In conversation with Onir, the 59th National Award winning director of the critically acclaimed, I AM. Nishi Roy of B'Khush explores the director’s journey thus far and shares what next is in store for the viewers.
How has life and work changed post the National Award?
Onir: Life has been hectic. The phone has not stopped ringing ever since the news came out. The last few days have been a whirlwind of interviews and travel. It has taken me a while to let the news sink in. It is amazing and humbling how the smallest budget movie of 2011, won the country’s highest honour. It is a source of collective happiness of the entire cast and crew, who believed in the movie. I AM is different not only in terms of its content, but also the way it was produced. I had completely forgotten about the awards nomination etc, and was not following it up, so when they were announced, I was completely overwhelmed.
I AM, is not a run-of-the-mill movie, and yet it is the recipient of the highest award in the country. Does it signal a sort of change in mindsets and the way we perceive cinema?
Onir: This year’s National awards have been incredible. If you see the winners, you will see that independent and regional cinema has been accorded space. The awards re-iterates the fact, that cinema is a form of art and is not to be judged just on the basis of box office collections. Cinema is a window to a better world. The award gives fillip to filmmakers like me, to continue making movies about issues which we are passionate about.
I AM, is a unique concept. Four different stories, but with a common thread; what was the inspiration behind this thought?
Onir: While each individual story could have been presented as a full length movie, we were unable to do so because of the lack of adequate resources. So we decided to make four short stories instead, with a common thread. We were also unsure when the money for filmmaking would stop flowing in; hence the short story route was a safer option to explore.
You have become the poster boy ( Onir lets out a guffaw when he hears this) for making successful movies via crowd funding. Was it a difficult process?
Onir: Yes, it was difficult and time consuming. Me along with Sanjay Suri, would spend hours on the social networking site trying to spread the message around and get funding. Since the resources were limited, we did all this work ourselves; there was no external agency helping us do it. While there were perhaps thousands who wanted to invest, we had to choose people for the right reasons. There were some, who were willing to put money in the movie, if only we were willing to cast them in the movie and some others had different terms and conditions. At the end of the day, we zeroed in on about 400 people, who we believed were in tune with our vision and dream.
Have the investors who put in money, got a share of profits?
Onir: All the 400 investors have been acknowledged. For most people who put in money in the movie it was less about making profits and more about identifying with the movie. Post winning the National award we now hope to make money through the satellite rights. We have also finally got clearance for screening the movie in the US. One hopes, more people would be keen in watching the movie in the US, post the awards.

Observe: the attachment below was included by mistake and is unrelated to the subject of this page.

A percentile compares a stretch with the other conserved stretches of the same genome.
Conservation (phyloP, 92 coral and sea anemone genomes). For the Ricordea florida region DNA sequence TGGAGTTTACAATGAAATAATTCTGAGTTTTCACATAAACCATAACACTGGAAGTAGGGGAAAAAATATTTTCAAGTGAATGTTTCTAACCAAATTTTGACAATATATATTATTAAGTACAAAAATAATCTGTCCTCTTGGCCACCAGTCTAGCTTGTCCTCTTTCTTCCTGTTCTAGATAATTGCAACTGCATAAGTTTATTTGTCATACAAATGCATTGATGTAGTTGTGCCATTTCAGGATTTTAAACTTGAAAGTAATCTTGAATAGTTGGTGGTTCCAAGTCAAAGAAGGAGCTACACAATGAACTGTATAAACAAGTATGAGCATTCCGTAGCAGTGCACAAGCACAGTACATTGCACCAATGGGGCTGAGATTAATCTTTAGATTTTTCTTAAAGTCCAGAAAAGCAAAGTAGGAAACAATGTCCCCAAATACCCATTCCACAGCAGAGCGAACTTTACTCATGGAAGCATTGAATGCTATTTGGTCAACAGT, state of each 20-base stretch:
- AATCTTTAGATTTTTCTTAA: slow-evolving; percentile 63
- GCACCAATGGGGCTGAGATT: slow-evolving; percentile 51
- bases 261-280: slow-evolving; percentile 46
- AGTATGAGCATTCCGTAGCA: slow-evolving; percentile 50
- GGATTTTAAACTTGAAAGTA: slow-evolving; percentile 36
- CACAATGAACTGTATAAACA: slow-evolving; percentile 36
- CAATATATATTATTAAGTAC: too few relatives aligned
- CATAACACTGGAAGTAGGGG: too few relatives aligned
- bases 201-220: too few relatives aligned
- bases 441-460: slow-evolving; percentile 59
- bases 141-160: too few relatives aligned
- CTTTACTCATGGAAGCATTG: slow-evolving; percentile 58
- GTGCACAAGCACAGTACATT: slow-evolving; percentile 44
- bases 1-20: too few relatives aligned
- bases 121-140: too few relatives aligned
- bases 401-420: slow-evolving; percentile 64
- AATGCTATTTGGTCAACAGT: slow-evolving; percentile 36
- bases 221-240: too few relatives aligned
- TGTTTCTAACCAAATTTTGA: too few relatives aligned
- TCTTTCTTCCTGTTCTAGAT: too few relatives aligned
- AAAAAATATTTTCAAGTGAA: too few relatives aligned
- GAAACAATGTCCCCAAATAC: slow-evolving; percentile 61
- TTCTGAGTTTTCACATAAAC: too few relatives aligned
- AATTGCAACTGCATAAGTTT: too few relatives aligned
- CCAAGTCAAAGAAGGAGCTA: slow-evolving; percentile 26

Do you think the presence of established names like Juhi Chawla, Rahul Bose, Sanjay Suri, Nandita Das has helped in the movie getting better viewer-ship? Will you always make movies with known faces?
Onir: Yes, ofcourse it helps. People would come to watch, because these names are synonymous with good cinema. These established names have believed in the project and worked for free. Some of our future projects, like Chauranga and Coach Kameena in fact do not have established names. Chauranga is a social drama and is set in rural India. The movie is being directed by Bikas Ranjan Mishra. Coach Kameena, which is a sports inspirational film, is being directed by newbie director Ashwini Malik, work on which would start by August this year.Through Anticlock Films (company setup by Onir and Sanjay Suri), we plan to promote fresh talent in all spheres of filmmaking.
How has the journey so far been? When did the change from Anirban Dhar to Onir happen?
Onir: ( Laughs again) The change of name happened post landing up in Mumbai. I was fed up with the way my name was pronounced. Most people just did not seem to get it right! Also, ever since I was in school I was very keen to have my mother’s surname also as a part of my name, but, since it was not so, I finally decided to drop the Dhar altogether, when I came to Bombay. Hence the name Onir.Not being from a film family, the journey so far has been tumultuous, it is all thanks to the faith of friends and family that I am here today.
Which is the next movie that you are directing?
Onir: My next direction is going to be Shab (means The Night) I hope to begin work on it by October this year. This film is about lives of people who live on the edge. It is about coming to terms with oneself and accepting other people as they are. The casting of the movie is yet to be done and I would be looking for International names, like Frieda Pinto to be a part of the movie.
Glimpses From "I AM"